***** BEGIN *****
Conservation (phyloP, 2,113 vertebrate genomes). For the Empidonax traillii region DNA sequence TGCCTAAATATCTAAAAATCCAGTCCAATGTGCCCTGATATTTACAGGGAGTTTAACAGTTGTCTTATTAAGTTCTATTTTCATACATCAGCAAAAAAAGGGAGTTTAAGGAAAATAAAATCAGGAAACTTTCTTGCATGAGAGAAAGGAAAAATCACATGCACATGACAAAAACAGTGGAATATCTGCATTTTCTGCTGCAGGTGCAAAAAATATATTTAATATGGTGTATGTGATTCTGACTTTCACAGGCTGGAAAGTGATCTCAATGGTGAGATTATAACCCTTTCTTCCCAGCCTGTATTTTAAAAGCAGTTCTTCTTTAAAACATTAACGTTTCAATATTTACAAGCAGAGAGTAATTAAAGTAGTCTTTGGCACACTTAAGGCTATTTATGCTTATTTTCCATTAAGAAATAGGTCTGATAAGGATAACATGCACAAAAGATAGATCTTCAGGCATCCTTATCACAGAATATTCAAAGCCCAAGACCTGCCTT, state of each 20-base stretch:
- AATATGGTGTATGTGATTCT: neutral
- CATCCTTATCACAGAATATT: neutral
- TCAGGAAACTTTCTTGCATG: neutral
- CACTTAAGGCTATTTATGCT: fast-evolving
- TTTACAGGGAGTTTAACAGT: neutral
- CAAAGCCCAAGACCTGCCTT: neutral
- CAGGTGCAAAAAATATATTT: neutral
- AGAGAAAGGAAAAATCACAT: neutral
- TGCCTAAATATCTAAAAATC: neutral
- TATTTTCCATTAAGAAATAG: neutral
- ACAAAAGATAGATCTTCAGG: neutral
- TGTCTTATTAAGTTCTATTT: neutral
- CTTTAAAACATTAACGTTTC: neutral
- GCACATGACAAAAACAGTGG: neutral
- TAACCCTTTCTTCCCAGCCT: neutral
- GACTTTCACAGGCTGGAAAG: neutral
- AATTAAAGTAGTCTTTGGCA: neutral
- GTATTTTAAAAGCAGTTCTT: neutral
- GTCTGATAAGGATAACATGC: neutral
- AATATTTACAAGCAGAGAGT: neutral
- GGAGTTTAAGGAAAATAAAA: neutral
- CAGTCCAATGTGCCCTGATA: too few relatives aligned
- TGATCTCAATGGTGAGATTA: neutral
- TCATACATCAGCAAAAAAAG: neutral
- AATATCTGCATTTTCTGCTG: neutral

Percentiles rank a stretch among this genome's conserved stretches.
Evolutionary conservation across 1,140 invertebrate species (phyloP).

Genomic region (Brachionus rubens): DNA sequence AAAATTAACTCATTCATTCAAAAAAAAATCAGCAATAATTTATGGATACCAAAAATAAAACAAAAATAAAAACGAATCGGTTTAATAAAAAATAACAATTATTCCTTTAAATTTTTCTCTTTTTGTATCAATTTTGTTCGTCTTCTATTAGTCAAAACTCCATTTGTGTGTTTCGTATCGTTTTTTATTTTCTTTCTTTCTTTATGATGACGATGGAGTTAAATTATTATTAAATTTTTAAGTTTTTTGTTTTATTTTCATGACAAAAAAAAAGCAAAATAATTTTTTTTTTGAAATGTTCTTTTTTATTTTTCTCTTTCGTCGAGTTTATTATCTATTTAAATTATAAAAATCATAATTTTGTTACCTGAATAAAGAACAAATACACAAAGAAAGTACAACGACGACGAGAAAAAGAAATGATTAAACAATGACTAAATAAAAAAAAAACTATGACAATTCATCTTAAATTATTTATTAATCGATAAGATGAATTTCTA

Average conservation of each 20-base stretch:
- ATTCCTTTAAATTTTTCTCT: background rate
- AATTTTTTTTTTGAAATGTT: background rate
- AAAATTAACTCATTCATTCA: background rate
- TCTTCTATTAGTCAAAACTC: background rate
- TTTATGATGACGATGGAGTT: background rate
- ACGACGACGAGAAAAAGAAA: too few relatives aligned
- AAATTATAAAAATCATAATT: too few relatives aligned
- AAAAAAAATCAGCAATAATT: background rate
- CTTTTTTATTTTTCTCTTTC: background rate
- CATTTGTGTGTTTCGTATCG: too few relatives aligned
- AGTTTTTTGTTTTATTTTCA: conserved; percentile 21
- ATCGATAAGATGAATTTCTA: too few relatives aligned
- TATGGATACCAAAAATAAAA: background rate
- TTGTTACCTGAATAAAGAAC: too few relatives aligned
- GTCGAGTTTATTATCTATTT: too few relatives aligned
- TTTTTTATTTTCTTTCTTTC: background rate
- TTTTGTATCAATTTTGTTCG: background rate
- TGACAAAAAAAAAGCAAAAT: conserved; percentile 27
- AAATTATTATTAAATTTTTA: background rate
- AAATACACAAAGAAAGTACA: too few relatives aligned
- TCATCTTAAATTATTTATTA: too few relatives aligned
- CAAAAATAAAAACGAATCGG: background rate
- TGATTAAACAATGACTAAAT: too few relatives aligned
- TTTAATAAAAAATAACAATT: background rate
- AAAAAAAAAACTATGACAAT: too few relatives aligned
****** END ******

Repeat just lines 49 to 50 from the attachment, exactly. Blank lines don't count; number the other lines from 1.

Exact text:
- AAATTATTATTAAATTTTTA: background rate
- AAATACACAAAGAAAGTACA: too few relatives aligned